Proper Torture Techniques, Vol. 13

Author: The Duchess of Anguish

Focus on Failure

Pain can be an effective tool in the torture of mortals, but it has an inherent failing—it is temporary. Failure, on the other hand, lasts for an eternity.

Throughout their brief existence, every mortal invariably attempts activities that are beyond their physical capabilities, in the hopes of achieving greatness. Mortals refer to this quality as "ambition." Inevitably, complications brought about by overreach, overexertion, miscalculation, or simply by bad luck will result in a catastrophic failure in one or more of these activities. The resulting shame and self-reproach will often imprint itself within a mortal's mind and forever remain, haunting them for the remainder or their days.

Failure—the natural byproduct of a mortal's ambition—can therefore be one of the most potent weapons in a torturer's arsenal.

Mortals, through their liberal exercise of free will, do not wish to be reminded of their failures or their unrequited ambitions. Recounting these failures can have a devasting effect upon their "pride," a pitiable quality which espouses the individual person as a unique and exalted personality in a vast, meaningless universe. When a mortal's pride is affected, any other favorable qualities they might possess are devalued in their own self-perception. To wit, they begin to mentally torture themselves.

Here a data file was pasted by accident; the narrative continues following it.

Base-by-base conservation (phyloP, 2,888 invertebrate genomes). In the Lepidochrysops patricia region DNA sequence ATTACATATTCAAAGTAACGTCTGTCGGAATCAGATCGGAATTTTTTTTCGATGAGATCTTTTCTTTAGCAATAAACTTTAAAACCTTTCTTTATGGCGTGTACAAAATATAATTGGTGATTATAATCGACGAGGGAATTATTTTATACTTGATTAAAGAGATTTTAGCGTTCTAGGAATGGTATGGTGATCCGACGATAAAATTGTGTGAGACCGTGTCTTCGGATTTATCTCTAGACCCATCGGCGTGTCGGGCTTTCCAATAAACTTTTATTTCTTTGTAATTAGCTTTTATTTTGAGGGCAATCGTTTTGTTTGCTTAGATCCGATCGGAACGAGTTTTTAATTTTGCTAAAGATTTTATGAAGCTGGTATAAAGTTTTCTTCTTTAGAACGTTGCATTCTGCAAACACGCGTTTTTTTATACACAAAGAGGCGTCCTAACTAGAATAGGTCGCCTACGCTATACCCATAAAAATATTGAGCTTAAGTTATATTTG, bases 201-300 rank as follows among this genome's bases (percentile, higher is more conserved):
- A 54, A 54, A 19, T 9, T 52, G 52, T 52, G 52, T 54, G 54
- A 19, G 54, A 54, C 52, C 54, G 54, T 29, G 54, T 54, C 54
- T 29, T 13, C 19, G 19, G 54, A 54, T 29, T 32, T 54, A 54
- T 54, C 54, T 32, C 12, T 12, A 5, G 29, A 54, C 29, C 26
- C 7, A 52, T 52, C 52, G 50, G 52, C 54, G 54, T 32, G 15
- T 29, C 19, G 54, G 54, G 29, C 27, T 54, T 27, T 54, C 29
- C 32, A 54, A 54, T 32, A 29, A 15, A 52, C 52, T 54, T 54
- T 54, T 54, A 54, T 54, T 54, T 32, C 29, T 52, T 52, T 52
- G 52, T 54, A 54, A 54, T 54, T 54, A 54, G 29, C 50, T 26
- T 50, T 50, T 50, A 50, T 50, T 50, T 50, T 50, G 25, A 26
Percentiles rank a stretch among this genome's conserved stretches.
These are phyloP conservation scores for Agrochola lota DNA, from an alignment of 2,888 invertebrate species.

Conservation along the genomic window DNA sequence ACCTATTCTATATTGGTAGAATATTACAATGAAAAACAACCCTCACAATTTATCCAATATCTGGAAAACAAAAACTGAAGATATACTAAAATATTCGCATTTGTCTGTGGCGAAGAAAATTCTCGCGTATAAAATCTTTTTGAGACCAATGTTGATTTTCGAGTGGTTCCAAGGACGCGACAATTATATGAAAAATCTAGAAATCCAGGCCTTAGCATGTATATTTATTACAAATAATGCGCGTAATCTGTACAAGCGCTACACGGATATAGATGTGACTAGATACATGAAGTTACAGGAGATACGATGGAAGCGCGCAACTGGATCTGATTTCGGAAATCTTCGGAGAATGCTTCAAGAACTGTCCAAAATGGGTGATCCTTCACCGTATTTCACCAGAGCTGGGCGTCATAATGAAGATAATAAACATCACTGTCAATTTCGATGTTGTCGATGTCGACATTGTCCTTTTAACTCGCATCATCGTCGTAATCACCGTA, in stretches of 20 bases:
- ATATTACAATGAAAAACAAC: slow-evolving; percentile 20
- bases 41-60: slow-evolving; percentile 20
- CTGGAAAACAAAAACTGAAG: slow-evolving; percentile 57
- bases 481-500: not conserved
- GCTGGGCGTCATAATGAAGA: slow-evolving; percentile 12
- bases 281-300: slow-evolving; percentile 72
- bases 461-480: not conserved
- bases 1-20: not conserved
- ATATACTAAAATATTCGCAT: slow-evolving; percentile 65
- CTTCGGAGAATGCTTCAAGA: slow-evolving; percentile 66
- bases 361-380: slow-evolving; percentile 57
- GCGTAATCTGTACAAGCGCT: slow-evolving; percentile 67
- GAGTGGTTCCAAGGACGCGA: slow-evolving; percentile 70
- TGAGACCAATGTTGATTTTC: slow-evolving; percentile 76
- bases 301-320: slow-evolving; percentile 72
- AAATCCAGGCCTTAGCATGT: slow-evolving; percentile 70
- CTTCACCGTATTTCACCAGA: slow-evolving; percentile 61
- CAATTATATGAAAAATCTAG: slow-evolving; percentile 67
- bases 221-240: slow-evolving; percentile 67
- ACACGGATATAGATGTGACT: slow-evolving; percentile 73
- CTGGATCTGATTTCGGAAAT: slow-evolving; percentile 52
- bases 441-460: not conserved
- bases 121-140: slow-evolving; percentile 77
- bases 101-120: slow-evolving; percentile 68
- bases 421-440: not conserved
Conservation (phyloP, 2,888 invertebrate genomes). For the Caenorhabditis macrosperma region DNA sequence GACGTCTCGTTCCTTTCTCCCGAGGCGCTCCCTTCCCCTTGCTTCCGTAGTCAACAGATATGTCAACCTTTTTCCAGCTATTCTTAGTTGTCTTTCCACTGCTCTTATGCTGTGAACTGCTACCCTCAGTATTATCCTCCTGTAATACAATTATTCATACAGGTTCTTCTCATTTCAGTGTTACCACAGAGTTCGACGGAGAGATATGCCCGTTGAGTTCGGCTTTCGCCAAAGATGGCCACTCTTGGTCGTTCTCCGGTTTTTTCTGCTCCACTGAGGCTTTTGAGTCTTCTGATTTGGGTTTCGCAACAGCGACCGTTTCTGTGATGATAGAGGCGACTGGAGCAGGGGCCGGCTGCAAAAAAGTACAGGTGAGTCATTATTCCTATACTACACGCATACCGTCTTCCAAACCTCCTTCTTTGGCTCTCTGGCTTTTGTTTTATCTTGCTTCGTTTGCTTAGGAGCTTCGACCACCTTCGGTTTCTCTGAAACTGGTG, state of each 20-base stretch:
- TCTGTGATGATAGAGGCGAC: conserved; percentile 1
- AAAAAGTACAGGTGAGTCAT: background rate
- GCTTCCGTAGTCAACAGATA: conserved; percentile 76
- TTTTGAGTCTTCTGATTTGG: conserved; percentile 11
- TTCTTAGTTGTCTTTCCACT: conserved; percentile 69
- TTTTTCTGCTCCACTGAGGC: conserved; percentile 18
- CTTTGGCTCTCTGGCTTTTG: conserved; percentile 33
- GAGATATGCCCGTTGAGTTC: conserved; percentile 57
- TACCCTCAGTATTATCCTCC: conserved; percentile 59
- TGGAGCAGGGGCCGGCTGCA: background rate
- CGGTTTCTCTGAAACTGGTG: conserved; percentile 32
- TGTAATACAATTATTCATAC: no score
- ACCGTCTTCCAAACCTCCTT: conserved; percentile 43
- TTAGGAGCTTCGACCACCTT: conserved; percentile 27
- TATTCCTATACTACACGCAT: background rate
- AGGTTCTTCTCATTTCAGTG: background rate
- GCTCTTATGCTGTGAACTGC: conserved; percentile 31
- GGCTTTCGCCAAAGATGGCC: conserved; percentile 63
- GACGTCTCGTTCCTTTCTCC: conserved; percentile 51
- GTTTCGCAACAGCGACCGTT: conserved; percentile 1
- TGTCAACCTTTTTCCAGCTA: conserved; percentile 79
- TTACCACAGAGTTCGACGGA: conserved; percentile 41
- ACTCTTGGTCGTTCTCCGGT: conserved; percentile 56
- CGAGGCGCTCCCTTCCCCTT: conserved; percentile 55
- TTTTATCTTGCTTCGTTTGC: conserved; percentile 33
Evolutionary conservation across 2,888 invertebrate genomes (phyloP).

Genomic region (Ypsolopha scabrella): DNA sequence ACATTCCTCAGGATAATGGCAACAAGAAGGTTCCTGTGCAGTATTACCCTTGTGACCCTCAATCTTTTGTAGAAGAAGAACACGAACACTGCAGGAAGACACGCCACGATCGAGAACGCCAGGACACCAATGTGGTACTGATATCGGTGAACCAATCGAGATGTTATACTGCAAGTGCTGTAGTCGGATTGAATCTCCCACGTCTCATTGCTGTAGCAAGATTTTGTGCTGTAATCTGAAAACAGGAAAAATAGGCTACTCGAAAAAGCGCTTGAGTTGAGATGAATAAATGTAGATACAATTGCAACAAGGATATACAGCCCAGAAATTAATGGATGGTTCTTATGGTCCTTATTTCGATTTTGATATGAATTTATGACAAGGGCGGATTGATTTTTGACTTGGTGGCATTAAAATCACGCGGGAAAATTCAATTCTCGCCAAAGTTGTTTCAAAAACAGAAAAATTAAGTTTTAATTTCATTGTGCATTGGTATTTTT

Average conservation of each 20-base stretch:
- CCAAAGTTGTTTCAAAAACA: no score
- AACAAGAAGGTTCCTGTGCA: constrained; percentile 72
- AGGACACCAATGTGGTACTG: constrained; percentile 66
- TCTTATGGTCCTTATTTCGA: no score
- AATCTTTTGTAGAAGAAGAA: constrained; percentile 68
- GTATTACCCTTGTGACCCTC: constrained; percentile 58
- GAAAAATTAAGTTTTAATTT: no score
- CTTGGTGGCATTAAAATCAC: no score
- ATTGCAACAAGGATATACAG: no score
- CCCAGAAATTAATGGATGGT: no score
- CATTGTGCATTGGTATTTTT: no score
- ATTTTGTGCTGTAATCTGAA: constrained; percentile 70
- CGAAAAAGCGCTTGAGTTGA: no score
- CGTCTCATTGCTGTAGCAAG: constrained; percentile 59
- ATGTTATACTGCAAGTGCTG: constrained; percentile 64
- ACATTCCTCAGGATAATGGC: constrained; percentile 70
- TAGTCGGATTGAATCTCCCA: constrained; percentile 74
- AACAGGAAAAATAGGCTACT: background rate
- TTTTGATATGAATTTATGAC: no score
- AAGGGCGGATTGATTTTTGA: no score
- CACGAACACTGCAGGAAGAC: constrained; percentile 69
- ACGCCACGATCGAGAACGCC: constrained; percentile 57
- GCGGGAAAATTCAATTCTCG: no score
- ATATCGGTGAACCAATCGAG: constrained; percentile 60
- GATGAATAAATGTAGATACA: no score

One of the most elegant and efficient means of breaking a mortal's spirit, then, is the constant and repetitive re-creation of the events they consider to be their most devastating failures and inadequacies. By highlighting, exaggerating, and to some degree even distorting these events, we can create a situation where their own self-doubts and frustrations turn inward, devouring their own mind, body, and soul.

Though it may take more time and effort than pure physical torture, a daily regimen of repetitive forced-failure scenarios will eventually break the subject's will without the need to resort to violence or bloodshed, the expense of which have been extensively documented as the direct result of elevated cleaning costs and desiccated corpse disposal.

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